VISIONS - As the sun rises on his second inaugural, President Obama is already a significant figure in American history. And he is poised to become a legend within the Democratic Party.
He is the nation's first black president. He pushed a sweeping health care bill through Congress. And he got reelected. President Barack Obama is on a trajectory to be an inspiration to new generations of Democrats, in the mold of Kennedy and FDR.
Obama’s second term will be the crucible in which his legacy will either be burnished or brought down a notch.
"He had a legacy as something unique only in getting elected. He already had something," Robert Gibbs, the president's adviser and White House press secretary for the administration's first two years, told The Huffington Post.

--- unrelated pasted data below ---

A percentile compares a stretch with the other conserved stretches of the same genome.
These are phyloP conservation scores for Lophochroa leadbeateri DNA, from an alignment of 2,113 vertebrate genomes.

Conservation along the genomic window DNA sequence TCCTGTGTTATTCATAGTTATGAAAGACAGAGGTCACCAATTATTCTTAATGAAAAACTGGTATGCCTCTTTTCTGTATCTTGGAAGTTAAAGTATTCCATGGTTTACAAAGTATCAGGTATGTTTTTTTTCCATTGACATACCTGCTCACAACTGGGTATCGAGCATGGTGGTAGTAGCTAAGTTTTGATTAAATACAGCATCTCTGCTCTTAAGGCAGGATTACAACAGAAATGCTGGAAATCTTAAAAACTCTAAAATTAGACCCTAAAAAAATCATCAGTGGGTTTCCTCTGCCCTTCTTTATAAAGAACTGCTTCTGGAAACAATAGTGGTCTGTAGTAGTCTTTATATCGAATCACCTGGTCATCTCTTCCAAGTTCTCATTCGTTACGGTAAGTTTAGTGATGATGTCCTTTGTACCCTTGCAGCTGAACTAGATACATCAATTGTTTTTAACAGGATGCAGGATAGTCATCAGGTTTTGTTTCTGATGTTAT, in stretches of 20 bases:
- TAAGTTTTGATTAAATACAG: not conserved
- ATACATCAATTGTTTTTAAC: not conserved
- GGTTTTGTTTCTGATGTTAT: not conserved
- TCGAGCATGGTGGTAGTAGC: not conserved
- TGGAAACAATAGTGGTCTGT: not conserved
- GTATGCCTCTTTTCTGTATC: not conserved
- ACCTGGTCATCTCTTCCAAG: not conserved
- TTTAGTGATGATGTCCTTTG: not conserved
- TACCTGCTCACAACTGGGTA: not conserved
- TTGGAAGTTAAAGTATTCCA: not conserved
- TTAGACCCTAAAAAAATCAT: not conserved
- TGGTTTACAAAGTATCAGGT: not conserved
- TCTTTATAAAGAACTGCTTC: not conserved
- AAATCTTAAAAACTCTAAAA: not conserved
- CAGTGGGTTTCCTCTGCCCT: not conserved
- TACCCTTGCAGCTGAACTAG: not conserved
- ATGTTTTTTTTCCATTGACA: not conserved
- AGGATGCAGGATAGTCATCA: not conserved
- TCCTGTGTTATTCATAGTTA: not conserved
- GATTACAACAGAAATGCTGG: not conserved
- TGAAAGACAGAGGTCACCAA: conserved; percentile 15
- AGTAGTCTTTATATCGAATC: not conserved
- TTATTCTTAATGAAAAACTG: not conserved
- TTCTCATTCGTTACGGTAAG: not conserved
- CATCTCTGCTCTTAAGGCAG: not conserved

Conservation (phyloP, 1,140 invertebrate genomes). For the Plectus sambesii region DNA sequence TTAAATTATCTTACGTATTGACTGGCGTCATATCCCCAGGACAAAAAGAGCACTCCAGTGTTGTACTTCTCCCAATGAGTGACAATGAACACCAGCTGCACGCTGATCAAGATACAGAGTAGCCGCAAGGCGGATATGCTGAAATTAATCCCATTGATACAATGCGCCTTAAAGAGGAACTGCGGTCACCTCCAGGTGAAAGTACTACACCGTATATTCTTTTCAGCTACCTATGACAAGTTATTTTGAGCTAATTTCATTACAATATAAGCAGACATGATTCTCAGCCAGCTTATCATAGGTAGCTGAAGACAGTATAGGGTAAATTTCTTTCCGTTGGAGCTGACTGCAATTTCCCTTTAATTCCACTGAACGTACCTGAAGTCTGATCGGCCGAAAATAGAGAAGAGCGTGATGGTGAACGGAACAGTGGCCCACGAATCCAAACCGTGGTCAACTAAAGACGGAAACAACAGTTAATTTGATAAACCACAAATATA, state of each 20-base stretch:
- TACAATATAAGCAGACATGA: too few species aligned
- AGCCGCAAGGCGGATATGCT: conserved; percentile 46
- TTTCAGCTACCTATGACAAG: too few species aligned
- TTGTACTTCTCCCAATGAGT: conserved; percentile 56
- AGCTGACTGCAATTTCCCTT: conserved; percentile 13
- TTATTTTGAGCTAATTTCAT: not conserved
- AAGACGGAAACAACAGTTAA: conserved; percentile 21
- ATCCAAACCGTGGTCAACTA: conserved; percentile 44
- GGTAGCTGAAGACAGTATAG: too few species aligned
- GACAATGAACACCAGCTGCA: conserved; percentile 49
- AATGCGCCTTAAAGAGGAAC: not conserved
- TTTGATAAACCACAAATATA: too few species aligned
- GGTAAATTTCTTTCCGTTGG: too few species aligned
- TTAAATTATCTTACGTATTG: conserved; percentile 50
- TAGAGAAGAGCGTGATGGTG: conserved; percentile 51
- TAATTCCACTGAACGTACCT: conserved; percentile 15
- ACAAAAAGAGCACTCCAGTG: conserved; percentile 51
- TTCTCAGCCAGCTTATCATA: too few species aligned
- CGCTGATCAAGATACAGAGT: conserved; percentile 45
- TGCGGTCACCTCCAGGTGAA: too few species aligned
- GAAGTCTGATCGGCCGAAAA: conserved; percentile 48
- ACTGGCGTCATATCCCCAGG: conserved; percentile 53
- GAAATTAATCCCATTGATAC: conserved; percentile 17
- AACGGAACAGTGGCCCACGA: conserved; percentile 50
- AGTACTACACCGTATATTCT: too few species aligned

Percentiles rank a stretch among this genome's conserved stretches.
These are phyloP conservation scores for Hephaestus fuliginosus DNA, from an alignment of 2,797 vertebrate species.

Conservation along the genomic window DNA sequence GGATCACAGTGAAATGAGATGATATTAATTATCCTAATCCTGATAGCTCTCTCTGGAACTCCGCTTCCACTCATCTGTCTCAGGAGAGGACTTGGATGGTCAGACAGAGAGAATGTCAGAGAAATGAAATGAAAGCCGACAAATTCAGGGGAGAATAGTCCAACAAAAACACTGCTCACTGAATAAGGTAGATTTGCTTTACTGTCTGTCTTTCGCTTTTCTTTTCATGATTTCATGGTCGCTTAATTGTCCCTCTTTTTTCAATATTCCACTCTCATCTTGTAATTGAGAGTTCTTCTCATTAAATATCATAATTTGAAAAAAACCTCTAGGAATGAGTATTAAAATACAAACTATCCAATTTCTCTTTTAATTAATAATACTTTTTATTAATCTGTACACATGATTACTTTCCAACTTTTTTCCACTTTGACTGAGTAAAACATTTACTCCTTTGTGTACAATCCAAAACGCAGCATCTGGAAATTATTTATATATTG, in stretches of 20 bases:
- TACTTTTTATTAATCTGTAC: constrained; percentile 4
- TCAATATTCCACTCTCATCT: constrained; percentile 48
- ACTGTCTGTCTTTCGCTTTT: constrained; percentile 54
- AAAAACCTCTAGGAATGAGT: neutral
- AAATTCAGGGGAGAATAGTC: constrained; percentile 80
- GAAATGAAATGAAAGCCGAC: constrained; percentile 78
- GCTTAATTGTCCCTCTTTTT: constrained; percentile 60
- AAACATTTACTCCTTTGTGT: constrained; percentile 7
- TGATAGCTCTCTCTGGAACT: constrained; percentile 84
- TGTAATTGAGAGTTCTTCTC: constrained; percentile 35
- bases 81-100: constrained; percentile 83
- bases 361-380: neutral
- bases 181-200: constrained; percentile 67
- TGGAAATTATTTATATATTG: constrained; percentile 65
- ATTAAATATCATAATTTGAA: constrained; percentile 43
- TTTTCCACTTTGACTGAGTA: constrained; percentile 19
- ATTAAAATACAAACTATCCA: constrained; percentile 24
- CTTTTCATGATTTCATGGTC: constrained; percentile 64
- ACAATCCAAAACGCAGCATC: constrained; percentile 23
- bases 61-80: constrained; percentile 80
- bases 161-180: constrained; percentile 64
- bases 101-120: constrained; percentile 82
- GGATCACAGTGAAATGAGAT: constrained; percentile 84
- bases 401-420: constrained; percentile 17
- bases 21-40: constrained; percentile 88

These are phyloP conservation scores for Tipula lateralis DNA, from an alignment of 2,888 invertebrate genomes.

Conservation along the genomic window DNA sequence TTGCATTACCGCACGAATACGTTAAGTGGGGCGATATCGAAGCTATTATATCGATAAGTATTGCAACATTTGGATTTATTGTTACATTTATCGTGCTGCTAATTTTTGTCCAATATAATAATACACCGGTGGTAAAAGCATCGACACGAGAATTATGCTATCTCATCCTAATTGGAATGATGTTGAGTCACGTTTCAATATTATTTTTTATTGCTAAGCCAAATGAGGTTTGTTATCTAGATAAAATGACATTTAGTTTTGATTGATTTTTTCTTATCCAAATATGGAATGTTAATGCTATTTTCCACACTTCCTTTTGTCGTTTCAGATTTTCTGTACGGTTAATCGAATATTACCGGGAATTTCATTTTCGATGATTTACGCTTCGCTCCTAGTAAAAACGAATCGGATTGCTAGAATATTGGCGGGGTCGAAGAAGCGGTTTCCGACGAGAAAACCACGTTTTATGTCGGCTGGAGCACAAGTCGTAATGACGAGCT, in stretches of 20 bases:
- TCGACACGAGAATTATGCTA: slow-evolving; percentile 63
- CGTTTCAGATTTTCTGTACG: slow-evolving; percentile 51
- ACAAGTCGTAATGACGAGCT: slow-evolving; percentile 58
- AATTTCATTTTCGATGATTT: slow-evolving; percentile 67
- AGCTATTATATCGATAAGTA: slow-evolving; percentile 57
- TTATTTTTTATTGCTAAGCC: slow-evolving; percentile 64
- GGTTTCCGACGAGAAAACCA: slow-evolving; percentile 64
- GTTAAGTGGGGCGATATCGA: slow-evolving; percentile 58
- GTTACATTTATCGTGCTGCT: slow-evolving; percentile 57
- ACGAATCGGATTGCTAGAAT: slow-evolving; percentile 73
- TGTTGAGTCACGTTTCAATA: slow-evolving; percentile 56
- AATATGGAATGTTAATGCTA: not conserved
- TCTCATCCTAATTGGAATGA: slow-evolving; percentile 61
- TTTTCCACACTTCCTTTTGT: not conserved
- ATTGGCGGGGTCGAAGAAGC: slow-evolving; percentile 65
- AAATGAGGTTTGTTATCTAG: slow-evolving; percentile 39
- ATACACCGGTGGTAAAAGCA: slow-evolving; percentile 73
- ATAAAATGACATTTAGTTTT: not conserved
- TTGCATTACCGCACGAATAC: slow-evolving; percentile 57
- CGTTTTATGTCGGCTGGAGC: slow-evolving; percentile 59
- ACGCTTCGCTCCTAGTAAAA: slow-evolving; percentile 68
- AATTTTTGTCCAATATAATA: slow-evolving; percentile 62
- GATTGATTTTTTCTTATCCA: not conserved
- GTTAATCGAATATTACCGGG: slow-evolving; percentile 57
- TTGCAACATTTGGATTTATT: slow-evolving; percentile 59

"Regardless of what happened, he was always going to be something that was totally different," Gibbs said. "Now I think though he gets the real opportunity to add something other than election night in 2008 to that legacy."
But Obama’s second term will also put a spotlight on two tensions that are bound to grow. As the president begins to think about his place in history, he will be in unspoken competition with the man whose wife he defeated for the Democratic nomination in 2008, who may bid to succeed him in 2016.
And second, some of the biggest policy challenges of the president’s second term are going to require him to take on his own base.
The first point of friction is one that will consume political observers for years: Is former President Bill Clinton content to play second fiddle to Obama in the Democratic hall of icons? (Read the rest … including whether Obama is running against Clinton in the legacy wars … here)
Vol 11 Issue 7
Pub: Jan 22, 2013